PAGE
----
Suicide is a topic that is usually not talked about. People are afraid of the word suicide. No one wants to imagine someone they love thinking about or dying by suicide. This is why no one talks about it. But the thing is, we need to talk about it, because its not as uncommon as people think. One in Four (26%) young people in the UK experience suicidal thoughts.
One person dies every 40 seconds by suicide worldwide – that is an estimate of 1440 deaths by suicide a day! By 2020, the rate of death will increase to every 20 seconds. 2880 people will be dying of suicide a day… How can there be such a negative stigma surrounding suicide when it claims so many lives in simply a day? Suicide has now become one of the three leading causes of death among those aged between 15-44. More than 4,000 children under the age of 14 tried to take their own lives in the UK in the year 2007.
The point is: if you’re not experiencing suicidal thoughts, someone you know is. Many people have suicidal thoughts at some point in their life. Feeling this way means that you have more pain than you can manage at the moment, and that’s totally okay.
Remember that someone who has thoughts of suicides may not necessary attempt suicide. Suicide thoughts are different to suicide attempts but this does not mean their feelings are invalid or should be overlooked.
A person may be at high risk of attempting suicide if they:
- threaten to hurt or kill themselves
- talk or write about death, dying or suicide
- actively look for ways to kill themselves, such as stockpiling tablets
A person may be at risk of attempting suicide if they:
- complain of feelings of hopelessness
- have episodes of sudden rage and anger
- act recklessly and engage in risky activities with an apparent lack of concern about the consequences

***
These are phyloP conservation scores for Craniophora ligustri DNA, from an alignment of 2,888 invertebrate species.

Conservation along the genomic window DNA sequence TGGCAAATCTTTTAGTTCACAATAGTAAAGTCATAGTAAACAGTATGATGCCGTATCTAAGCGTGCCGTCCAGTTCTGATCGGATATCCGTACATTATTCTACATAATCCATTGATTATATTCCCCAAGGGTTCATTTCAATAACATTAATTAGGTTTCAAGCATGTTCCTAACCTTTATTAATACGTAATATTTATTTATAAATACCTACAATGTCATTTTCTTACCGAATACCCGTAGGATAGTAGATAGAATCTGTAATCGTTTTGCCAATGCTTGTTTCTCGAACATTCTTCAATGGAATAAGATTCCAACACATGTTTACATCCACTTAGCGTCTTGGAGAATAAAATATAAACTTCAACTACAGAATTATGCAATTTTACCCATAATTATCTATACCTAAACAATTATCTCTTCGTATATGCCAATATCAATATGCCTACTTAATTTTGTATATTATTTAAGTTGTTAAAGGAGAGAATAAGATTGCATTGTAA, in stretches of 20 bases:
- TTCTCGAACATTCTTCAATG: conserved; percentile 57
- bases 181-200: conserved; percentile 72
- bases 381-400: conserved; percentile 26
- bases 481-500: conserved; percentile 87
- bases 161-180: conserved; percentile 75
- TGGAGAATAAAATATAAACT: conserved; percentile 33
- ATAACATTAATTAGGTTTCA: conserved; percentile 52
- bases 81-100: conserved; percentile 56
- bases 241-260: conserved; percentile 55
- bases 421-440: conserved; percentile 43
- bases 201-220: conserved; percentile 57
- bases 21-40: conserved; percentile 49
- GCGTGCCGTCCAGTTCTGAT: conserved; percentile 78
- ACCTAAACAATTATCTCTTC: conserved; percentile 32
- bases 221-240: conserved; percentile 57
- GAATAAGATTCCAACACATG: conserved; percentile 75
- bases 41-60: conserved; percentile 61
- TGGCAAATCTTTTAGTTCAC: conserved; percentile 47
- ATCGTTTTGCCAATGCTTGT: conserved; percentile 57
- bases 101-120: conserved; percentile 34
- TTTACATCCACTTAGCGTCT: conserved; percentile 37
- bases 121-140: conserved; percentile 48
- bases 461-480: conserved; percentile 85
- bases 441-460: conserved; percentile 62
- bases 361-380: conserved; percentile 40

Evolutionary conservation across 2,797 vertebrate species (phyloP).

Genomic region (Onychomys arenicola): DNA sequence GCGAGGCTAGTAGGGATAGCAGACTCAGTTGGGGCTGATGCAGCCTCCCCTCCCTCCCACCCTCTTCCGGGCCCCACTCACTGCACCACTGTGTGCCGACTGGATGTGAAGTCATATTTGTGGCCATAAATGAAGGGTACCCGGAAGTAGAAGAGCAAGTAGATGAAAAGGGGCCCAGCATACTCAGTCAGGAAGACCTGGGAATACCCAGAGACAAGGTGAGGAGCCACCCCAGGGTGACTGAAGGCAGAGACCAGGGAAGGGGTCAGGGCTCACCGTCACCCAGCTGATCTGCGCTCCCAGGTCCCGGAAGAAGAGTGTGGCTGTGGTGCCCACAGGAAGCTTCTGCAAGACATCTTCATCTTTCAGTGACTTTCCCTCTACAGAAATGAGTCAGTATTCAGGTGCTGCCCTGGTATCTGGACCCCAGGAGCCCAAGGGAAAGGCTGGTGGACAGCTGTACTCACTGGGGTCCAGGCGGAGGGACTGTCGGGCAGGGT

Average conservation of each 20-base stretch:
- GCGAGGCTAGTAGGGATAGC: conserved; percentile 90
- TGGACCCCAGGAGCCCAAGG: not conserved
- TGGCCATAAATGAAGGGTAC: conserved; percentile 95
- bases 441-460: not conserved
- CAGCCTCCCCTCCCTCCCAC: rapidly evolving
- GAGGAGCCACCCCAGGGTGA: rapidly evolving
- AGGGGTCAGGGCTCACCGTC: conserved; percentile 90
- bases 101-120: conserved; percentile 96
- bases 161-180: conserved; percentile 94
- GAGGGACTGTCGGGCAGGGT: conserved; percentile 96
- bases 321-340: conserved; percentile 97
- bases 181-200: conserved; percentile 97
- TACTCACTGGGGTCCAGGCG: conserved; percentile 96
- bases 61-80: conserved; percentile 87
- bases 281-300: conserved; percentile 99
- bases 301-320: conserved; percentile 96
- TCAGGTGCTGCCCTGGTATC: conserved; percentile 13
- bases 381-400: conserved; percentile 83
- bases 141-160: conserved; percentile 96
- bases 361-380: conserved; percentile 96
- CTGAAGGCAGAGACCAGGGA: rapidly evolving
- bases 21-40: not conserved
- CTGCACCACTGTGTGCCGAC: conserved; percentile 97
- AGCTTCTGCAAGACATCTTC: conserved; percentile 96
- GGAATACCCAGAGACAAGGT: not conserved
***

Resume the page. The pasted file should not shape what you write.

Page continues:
- talk about feeling trapped, such as saying they can’t see any way out of their current situation
- Self harm – including misusing drugs or alcohol, or using more than they usually do
- noticeably gain or lose weight due to a change in their appetite
- become increasingly withdrawn from friends, family and society in general
- appear anxious and agitated
- are unable to sleep or they sleep all the time
- have sudden mood swings – a sudden lift in mood after a period of depression could indicate they have made the decision to attempt suicide
- talk and act in a way that suggests their life has no sense of purpose
- lose interest in most things, including their appearance
- put their affairs in order, such as sorting out possessions or making a will
If you notice any of these warning signs in a friend, relative or loved one, encourage them to talk about how they are feeling.
Also share your concerns with your doctor or a member of their care team, if they are being treated for a mental health condition.
Responding to warning signs of suicide
Speak up if you are worried
Talking to a friend or family member about their suicidal thoughts and feelings can be extremely difficult. But if you’re unsure whether someone is suicidal, the best way to find out is to ask.
You might be worried that you might ‘put the idea of suicide into the person’s head’ if you ask about suicide. You can’t make a person suicidal by showing your concern. In fact, giving a suicidal person the opportunity to express his or her feelings can give relief from isolation and pent-up negative feelings, and may reduce the risk of a suicide attempt.
How to start a conversation about suicide:
- I am worried about you because you haven’t seemed yourself lately.
- I have noticed that you have been doing (state behaviour), is everything ok?
Questions you can ask
- What can I do to help you?
- What supports have you called on so far?
What you can say that helps
- I want to help you and I am here for your when you want to talk.